MORE than a dozen Southern Downs schools will have their funding slashed if the proposed Gonski Review changes are implemented, figures leaked at the weekend show.
Federal Member for Maranoa Bruce Scott yesterday said the proposed Gonski reforms could threaten the livelihood of our country schools.
"All the Gonski Review has done is take a red marker and cut money from schools in small country towns," Mr Scott said.
Schools on the hit-list include a number of primary schools from Warwick, Stanthorpe, Karara, Leyburn and surrounds - a total funding loss of $2,297,306.50.
The controversial Gonski report, released in February, outlines a new school funding model allocating a standard amount for every student, with loadings added on for factors affecting student performance.
These would include "social disadvantage", being indigenous, living in rural and remote areas and disabilities.
The report calculated the cost of extra funding for all schools to provide a high standard of education without taking one dollar away from any, was $5bn a year.
This was based on 2009 figures, but new calculations the extra money required in actual 2013-14 dollars would be about $6.5bn.
Mr Scott said the funding changes, which could be up to $470,000 for some schools in the region, would "radically redesign" education alongside another 9500 schools in the country.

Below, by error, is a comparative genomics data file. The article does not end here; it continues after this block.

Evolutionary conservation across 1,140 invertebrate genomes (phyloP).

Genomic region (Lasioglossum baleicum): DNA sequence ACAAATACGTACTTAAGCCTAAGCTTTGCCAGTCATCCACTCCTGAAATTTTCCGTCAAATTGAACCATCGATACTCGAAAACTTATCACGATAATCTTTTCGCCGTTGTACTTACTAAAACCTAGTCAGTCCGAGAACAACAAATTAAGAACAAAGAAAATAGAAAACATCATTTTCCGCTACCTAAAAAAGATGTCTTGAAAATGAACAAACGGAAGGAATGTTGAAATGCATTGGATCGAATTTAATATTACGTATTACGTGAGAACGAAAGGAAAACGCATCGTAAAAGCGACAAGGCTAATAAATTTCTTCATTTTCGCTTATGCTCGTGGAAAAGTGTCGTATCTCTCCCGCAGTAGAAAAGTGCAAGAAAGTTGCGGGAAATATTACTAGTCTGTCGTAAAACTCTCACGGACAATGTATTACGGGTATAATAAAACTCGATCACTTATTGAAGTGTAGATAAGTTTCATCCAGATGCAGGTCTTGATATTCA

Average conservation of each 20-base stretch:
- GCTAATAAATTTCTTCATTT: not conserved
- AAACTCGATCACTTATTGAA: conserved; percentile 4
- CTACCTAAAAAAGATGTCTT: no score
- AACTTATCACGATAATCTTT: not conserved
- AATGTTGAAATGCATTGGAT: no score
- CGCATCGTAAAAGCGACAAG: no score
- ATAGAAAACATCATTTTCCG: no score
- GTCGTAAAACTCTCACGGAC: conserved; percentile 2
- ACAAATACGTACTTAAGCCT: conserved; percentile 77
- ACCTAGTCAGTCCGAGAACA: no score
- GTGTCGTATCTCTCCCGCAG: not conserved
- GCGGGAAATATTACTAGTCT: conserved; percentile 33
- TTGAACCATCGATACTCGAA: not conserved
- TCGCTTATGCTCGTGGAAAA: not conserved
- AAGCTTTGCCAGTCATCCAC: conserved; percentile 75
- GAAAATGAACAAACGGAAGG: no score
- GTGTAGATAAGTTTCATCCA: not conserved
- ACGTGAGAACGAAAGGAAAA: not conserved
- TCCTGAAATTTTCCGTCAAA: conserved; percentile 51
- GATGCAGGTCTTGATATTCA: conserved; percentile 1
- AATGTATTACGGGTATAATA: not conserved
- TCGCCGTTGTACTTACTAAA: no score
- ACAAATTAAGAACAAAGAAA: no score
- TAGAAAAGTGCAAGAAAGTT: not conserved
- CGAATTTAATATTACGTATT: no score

"The modelling blew apart the government's claim that no school will lose a dollar in funding," Mr Scott said.
"The government has been sitting on the Gonski Review since December last year and we're still waiting to see a formal and detailed response.
"Parents will pay more, or class sizes will rise, as funding is cut to more than 3200 government, Catholic and independent schools across Australia."
He said the government needed to decide whether the plan would be adopted sooner rather than later.
"The modelling must be released immediately to give parents and schools certainty," Mr Scott said.
Education Minister John-Paul Langbroek said he would not sign up to a national partnership that meant fund-cutting for schools on the Southern Downs.
"I am concerned these early projections suggest nearly 500 Queensland schools could face losing funding under the Gonski reforms - that's almost a third of our schools," Mr Langbroek said.